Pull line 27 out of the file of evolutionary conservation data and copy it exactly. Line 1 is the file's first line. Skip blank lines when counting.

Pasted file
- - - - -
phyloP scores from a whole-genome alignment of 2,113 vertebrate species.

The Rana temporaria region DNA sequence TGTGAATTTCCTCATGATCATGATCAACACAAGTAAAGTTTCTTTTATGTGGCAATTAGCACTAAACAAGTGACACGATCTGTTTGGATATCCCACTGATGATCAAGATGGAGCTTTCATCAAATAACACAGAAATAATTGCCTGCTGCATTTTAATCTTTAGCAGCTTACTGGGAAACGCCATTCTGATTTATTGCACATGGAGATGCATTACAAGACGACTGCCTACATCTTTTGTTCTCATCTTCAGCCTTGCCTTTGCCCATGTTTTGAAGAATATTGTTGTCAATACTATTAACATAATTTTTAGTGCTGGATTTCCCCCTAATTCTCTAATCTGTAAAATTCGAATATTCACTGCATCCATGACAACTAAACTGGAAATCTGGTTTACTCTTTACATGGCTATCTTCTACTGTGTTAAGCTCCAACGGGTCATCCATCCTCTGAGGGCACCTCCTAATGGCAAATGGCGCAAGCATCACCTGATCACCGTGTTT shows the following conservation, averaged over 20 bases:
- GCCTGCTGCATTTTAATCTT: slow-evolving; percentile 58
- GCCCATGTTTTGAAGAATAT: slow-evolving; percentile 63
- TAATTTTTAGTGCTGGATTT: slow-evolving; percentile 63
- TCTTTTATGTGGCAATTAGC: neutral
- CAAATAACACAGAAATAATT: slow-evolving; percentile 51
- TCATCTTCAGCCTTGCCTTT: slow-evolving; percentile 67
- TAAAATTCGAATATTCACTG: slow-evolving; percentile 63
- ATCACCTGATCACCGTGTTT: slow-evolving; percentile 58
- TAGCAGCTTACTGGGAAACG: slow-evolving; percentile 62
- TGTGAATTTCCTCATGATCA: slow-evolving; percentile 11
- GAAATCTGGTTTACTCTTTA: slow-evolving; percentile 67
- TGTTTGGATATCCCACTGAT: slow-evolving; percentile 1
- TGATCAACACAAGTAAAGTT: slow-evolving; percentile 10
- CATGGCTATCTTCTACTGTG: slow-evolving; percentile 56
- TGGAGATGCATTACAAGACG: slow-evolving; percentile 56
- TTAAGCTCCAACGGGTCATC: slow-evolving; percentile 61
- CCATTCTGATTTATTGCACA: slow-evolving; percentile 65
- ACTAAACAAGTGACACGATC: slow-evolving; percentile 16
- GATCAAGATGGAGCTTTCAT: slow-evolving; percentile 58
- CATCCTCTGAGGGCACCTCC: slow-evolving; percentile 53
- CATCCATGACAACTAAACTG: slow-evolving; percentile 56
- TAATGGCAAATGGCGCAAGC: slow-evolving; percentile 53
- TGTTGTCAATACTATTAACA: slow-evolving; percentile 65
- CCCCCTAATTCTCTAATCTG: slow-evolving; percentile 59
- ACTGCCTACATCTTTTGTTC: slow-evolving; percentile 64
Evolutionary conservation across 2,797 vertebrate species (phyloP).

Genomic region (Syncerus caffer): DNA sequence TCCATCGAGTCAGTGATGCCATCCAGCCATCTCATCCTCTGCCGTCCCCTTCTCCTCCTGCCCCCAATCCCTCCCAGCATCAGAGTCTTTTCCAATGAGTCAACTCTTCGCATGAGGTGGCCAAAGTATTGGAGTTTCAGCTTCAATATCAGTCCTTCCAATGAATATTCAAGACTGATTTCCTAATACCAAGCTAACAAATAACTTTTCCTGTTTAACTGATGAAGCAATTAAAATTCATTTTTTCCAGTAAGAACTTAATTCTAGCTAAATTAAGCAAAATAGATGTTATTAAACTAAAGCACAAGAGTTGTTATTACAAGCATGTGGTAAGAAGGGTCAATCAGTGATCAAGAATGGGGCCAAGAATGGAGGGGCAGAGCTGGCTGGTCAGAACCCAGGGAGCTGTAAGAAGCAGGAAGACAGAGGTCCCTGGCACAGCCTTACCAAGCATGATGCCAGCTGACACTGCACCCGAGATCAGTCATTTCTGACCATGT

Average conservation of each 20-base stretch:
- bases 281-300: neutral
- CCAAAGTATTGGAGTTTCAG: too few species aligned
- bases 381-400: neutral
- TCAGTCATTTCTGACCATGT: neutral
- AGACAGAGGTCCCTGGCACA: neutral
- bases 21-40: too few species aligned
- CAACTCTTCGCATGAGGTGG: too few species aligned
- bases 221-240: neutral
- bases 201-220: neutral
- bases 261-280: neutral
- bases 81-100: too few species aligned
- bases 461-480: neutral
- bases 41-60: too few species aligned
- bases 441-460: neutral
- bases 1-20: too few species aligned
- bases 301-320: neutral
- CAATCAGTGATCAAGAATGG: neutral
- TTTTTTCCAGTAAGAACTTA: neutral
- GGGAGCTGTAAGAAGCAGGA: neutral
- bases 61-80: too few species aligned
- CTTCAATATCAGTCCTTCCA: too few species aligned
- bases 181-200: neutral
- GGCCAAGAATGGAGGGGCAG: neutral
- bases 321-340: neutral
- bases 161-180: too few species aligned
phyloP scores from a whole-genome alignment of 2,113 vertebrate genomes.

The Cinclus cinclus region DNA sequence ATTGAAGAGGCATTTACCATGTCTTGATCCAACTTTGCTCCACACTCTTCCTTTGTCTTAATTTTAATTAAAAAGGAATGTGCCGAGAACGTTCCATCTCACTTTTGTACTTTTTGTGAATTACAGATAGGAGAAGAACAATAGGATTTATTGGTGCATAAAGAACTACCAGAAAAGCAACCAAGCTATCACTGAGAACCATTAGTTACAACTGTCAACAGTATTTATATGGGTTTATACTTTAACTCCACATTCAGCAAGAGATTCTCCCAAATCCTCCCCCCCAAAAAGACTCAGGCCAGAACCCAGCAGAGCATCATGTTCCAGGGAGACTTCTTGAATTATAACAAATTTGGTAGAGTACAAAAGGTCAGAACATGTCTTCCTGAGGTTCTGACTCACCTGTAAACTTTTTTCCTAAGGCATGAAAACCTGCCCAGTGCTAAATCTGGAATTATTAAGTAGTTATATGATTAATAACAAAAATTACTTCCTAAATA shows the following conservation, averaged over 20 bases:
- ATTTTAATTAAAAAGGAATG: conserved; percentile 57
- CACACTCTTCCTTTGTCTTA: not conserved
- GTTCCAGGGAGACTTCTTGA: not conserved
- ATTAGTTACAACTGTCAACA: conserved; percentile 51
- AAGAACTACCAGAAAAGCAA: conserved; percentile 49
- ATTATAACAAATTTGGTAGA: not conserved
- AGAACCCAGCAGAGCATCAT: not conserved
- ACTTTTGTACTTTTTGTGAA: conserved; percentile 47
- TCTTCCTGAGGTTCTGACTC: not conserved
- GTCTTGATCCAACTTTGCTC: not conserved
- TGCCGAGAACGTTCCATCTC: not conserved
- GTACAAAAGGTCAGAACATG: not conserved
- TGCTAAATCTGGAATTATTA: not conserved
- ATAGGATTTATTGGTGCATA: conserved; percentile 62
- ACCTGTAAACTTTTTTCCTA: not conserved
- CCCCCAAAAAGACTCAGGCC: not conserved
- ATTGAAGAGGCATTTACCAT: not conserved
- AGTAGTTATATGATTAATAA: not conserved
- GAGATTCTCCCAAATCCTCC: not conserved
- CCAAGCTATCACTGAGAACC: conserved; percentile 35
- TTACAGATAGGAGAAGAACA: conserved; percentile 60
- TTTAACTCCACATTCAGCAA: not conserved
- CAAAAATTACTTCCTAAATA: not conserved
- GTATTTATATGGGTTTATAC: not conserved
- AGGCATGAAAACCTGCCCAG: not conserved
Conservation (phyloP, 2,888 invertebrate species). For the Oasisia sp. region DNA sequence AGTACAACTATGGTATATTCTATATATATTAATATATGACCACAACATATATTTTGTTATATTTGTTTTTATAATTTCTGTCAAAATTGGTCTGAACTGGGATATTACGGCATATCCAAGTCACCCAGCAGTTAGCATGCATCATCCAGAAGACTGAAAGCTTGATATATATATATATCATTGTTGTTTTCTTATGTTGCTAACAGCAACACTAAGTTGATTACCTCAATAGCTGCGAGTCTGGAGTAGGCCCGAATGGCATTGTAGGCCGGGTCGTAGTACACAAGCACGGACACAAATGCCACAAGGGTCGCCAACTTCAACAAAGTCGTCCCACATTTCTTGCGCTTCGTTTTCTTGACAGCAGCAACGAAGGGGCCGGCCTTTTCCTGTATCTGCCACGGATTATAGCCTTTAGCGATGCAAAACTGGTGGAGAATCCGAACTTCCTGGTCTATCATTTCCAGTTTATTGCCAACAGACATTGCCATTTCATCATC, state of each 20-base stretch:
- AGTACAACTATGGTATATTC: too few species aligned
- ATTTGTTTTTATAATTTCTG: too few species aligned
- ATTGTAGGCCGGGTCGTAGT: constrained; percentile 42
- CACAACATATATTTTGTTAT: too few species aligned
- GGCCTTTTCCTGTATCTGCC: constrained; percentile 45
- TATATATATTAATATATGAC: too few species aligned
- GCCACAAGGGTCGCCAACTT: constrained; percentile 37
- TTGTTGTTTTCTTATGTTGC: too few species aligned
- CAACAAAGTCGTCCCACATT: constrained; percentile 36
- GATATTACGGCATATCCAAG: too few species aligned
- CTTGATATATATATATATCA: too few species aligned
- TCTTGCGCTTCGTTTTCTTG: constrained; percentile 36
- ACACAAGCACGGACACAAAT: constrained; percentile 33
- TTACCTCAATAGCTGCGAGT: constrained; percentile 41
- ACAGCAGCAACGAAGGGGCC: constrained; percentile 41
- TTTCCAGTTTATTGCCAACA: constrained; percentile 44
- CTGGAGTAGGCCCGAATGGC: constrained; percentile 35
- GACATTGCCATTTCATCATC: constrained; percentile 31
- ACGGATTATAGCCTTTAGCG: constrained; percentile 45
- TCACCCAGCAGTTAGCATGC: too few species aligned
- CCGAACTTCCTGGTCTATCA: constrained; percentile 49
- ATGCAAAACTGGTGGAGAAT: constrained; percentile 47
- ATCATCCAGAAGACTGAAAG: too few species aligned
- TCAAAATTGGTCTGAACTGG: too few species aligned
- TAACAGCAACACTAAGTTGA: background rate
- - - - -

- ACTGCCTACATCTTTTGTTC: slow-evolving; percentile 64